Why is 'git rebase --continue' so difficult?


I'm confused about how merges work. I had a situation today where I tried to rebase my code and it told me I had to manually merge some changes. So I was able to do that in visual Studio 2015. Then I tried saying "git add [myfile]" and that seemed to work. Then I tried "got rebase --continue".

That's when things got confusing. It said: "WebAPI/Controllers/FileUploadController.cs: needs update. You must edit all merged conflicts and then mark them as resolved using git add." <-- But there were no conflicts in FileUploadController.cs. I only removed a reference to System.Web.Http.Cors.

So I said: git add FileUploadController.cs. Seemed to work. Then I said: git rebase --continue. It complained again saying the same thing.

So then I tried undoing my changes to FileUploadController.cs. I said: git rebase --continue. This time it spat out the following error message:

"Applying: fixed unit test
No changes - did you forget to use 'git add'?
If there is nothing left to stage, chances are that something else
already introduced the same changes; you might want to skip this patch.

When you have resolved this problem, run 'git rebase --continue'.
If you prefer to skip this patch, run 'git rebase -skip' instead.
To check out the original branch and stop rebasing, run 'git rebase --abort'."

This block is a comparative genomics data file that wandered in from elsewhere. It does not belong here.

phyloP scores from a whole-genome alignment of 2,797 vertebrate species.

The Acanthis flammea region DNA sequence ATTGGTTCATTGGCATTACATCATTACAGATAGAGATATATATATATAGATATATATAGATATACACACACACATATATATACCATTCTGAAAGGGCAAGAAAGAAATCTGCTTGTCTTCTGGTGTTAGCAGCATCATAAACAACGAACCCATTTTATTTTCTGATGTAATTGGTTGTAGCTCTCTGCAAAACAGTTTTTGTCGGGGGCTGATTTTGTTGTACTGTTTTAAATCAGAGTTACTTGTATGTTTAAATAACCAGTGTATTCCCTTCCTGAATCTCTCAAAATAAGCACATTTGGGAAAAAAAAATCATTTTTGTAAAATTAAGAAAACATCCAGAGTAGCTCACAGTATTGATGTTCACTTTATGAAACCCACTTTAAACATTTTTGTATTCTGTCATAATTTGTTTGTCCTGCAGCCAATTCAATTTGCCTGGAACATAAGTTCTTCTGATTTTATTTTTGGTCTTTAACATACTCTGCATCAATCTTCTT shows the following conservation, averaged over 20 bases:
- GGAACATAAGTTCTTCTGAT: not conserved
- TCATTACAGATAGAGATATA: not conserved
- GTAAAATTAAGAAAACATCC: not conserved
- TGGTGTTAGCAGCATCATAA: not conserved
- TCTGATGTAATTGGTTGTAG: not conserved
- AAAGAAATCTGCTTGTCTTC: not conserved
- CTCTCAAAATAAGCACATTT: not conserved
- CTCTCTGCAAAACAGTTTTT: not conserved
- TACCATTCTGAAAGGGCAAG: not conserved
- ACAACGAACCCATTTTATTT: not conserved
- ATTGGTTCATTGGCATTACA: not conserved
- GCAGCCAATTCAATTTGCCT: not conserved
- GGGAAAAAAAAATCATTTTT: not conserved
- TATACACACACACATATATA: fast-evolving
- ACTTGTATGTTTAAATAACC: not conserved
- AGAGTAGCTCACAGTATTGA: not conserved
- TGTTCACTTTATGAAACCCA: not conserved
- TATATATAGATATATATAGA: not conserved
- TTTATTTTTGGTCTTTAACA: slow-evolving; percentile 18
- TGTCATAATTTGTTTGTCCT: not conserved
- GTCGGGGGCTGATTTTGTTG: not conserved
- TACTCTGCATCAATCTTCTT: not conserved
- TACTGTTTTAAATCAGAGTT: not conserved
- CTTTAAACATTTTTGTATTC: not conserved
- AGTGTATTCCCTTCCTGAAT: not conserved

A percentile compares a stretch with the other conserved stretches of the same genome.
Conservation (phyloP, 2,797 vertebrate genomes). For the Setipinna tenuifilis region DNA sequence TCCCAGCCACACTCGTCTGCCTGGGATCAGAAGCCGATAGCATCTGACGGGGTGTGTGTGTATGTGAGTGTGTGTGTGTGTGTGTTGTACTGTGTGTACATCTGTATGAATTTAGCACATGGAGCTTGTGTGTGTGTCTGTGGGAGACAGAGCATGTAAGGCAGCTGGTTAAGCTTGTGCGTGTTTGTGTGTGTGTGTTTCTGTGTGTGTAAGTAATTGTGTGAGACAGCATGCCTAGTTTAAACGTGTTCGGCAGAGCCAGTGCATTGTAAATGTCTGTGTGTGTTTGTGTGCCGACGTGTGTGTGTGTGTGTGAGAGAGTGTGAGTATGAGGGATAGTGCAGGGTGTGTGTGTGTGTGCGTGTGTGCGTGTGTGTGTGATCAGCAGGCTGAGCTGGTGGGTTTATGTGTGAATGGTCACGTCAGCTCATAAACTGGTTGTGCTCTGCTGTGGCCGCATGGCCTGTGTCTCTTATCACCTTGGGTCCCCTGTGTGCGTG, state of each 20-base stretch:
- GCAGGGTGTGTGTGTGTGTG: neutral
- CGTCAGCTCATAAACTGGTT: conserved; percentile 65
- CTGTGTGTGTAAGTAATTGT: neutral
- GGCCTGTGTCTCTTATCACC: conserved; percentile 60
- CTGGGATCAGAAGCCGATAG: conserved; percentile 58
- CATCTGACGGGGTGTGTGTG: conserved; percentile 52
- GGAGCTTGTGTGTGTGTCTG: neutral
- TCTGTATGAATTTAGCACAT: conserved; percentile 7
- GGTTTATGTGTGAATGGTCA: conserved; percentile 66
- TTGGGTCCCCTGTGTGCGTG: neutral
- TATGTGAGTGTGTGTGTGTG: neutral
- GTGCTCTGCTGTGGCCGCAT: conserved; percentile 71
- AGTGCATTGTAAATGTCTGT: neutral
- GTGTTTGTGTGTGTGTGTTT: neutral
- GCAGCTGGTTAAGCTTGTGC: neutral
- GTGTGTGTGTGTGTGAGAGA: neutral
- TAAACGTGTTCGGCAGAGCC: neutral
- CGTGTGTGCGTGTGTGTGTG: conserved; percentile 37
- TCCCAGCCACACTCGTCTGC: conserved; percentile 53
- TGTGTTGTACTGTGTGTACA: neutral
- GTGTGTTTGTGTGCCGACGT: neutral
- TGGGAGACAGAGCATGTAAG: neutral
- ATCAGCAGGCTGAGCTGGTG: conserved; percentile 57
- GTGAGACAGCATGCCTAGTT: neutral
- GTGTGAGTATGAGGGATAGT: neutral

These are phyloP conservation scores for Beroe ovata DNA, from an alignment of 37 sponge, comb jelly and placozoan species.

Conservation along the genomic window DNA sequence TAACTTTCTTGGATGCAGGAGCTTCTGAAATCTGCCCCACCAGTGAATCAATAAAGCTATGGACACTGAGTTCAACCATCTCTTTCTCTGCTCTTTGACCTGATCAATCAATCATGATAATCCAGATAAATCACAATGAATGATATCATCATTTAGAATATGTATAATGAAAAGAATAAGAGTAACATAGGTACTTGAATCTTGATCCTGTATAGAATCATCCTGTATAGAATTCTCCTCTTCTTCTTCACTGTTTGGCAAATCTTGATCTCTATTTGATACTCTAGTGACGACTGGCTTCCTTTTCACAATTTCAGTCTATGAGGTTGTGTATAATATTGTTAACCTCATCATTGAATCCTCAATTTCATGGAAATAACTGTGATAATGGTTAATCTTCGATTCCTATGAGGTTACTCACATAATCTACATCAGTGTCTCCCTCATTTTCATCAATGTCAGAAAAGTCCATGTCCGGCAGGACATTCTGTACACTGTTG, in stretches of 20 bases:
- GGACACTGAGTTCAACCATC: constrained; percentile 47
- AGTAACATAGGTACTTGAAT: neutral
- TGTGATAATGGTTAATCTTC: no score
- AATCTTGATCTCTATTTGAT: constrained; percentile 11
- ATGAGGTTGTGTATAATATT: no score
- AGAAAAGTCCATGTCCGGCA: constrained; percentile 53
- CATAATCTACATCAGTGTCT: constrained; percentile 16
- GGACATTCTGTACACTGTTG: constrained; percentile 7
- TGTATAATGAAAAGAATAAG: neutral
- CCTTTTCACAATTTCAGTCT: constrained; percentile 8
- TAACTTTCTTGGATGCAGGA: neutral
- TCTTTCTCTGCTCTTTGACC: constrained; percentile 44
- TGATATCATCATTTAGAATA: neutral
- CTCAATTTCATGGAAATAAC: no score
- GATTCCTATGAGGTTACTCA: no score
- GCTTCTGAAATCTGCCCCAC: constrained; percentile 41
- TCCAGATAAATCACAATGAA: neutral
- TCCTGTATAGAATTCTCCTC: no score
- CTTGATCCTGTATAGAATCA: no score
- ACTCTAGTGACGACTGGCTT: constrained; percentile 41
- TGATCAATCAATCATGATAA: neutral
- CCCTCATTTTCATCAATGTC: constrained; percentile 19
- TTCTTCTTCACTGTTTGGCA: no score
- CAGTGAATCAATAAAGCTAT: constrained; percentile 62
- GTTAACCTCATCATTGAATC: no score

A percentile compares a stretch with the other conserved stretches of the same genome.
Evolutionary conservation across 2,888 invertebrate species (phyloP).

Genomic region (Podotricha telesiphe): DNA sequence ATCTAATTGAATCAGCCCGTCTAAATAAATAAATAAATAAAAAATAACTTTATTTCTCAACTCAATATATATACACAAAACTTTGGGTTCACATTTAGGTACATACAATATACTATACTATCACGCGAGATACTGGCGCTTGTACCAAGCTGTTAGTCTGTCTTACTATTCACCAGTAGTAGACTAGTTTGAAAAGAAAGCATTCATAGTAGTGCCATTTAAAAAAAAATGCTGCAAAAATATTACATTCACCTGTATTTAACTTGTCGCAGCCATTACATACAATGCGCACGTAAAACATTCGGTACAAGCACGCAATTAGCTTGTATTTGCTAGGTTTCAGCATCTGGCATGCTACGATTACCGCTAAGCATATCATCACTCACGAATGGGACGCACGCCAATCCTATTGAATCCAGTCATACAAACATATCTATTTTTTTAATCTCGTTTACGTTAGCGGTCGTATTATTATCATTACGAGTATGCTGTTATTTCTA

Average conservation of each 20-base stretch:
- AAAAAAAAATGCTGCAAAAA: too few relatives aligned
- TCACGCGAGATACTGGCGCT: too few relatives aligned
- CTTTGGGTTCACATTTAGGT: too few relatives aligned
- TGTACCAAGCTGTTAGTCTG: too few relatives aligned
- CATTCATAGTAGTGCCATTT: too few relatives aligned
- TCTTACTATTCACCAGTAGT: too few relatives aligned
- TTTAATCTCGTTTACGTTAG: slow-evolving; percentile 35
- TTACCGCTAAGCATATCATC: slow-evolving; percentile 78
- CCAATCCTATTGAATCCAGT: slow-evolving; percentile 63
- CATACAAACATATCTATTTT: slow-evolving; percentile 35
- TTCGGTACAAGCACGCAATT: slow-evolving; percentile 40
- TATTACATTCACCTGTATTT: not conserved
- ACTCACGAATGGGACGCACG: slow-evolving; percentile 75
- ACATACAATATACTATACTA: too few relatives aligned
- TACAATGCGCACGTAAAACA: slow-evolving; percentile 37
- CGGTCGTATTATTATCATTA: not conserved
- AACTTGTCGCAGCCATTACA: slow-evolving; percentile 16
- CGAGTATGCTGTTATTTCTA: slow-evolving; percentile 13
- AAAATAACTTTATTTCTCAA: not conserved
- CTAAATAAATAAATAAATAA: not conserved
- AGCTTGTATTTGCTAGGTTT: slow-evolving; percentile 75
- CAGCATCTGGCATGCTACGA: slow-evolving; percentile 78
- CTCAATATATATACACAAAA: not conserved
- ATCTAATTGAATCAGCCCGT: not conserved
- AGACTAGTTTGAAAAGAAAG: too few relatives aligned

Finally, I said: git rebase --skip, and that seemed to solve the problem.

So my question is: why is continuing rebase so bloody difficult after a merge? Why does it get so confused? There were absolutely no conflicts in FileUploadController.cs. It wouldn't even let me commit my changes to it. What's a guy supposed to do?

2 answers

2 votes

I'm really dismayed that there are no answers to this HUGE issue. If I do a right-click and "rebase current changes onto master" in Sourcetree, and then have conflicts, there seems to be no way to finish the process in Sourcetree. The only way I can figure it out (if and when I remember) is to resolve the conflicts using my external tool (BeyondCompare) then go to the command line and do "git rebase --continue", then go back into Sourcetree and do a force push of the branch I rebased.

Why doesn't Sourcetree have a visual equivalent of "git rebase --continue"?

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